Millions of Diaspora Jews owe a huge debt of gratitude to Baron Maurice de Hirsch, the Jewish magnate, banker and philanthropist who built the Orient Express railroad from Vienna to Constantinople, for assisting our Russian ancestors to reach the United States, Canada, Argentina and other hospitable shores.
According to his biographer, Samuel J. Lee, Hirsch was “the 19th-century Moses who started the exodus of Russia’s Jews to the Western world.”
Born in Munich in 1831, Hirsch was well disposed towards assuming a grand, sympathetic and altogether visionary approach to the problems that acutely plagued the Jews of Russia, beginning in 1891.
From his father, Joseph, a daring speculator and cattle baron, he inherited a penchant for plunging into highly speculative deals and large-scale risky projects that often paid off handsomely. From his mother, Caroline, a descendant of the illustrious Wertheimer line, he acquired a lifelong loyalty to the Jewish people.
His wife, Clara, a daughter of the powerful Bischoffsheim banking family, gave him the habit of generous philanthropy that became paramount in their lives after the death of their only son, Lucien, in 1888.
Hirsch had grown up in an optimistic age of reason and enlightenment: an age of great financial booms and promotional schemes, such as the railway mania. Possessed of wealth, he wasn’t afraid to think big and had a genius for large undertakings such as his prized railroad between Europe and Turkey, a dream-project that seemed freighted with massive political, geographic, fiduciary and other difficulties. The $100-million fortune he accrued in its completion made him one of the world’s wealthiest men.
Regarding the Jews, Hirsch was essentially an assimilationist. “For him there existed only two types of Jew, the ghetto Jew — coarse, ignorant, fanatical in his religious practices — and the emancipated Jew,” writes Lee in his 1970 book, The Moses of the New World. “All that was necessary was to remove Jews in large numbers from the first group into the second group and antisemitism would disappear.”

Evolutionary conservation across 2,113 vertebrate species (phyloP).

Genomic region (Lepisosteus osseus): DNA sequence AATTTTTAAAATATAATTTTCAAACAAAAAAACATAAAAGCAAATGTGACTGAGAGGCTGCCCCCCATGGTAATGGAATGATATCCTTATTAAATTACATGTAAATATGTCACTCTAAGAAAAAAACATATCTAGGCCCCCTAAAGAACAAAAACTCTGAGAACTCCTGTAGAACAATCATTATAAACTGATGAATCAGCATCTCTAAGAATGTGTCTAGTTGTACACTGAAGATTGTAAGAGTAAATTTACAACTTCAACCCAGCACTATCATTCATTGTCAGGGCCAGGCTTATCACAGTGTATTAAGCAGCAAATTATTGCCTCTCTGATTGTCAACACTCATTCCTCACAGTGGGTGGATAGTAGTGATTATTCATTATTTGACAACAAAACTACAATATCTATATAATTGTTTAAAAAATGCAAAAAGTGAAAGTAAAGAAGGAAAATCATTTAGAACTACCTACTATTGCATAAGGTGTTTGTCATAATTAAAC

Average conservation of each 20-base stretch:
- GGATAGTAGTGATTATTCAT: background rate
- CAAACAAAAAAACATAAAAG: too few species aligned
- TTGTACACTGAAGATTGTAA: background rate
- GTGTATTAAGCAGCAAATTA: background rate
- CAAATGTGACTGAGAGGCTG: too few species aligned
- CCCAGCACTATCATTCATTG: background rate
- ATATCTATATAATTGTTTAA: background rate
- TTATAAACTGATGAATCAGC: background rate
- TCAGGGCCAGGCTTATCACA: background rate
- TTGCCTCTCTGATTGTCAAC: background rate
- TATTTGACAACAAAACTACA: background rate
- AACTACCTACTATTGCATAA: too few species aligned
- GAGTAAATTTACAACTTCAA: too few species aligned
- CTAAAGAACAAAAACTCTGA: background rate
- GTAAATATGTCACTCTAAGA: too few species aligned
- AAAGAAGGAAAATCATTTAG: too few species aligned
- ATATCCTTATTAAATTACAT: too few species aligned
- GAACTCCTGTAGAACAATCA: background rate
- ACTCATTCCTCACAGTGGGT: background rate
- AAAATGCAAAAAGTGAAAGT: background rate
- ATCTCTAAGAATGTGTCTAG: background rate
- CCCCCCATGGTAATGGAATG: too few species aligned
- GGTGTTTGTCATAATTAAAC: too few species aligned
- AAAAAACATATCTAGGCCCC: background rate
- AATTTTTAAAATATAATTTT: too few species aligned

While generously supporting the Alliance Israelite Universalle as it assisted the Jews in Eastern Europe, Hirsch realized it was better for the Russian Jews to leave Russia, and so, like Moses before Pharoah, he negotiated their release from the Czar.
His original aim, to establish a series of Jewish agricultural colonies in Argentina through his Jewish Colonization Association was “as magnanimous as it was mistaken, as costly as it was useless,” according to Theodor Herzl, who met with Hirsch in 1895.
Having failed to persuade Hirsch of his nationalistic dream of a Jewish homeland in Palestine, Herzl began writing a treatise for his particular edification: this became The Jewish State, his influential Magna Carta of the Zionist movement.
Turning to North America, Hirsch established agricultural colonies in Woodbine, N.J., and Hirsch and Moosowin, Sask., and elsewhere. Working with the Hebrew Immigrant Aid Society, he established the Baron de Hirsch Fund to assist in resettlement activities in the United States and Canada.
“I suppose I shall spend all my money in this movement,” he once mused. “But, after all, what is the use of money unless you do some good with it?”
By the time of his death in 1896 and that of his wife in 1899, much of their vast wealth had been put to the service of Jewish and other humanitarian causes.
A boon for genealogists, papers of the Baron de Hirsch Fund and related enterprises are available through the American Jewish Historical Society, the National Archives and Libraries of Canada, the Canadian Jewish Congress Archives and other institutions. ♦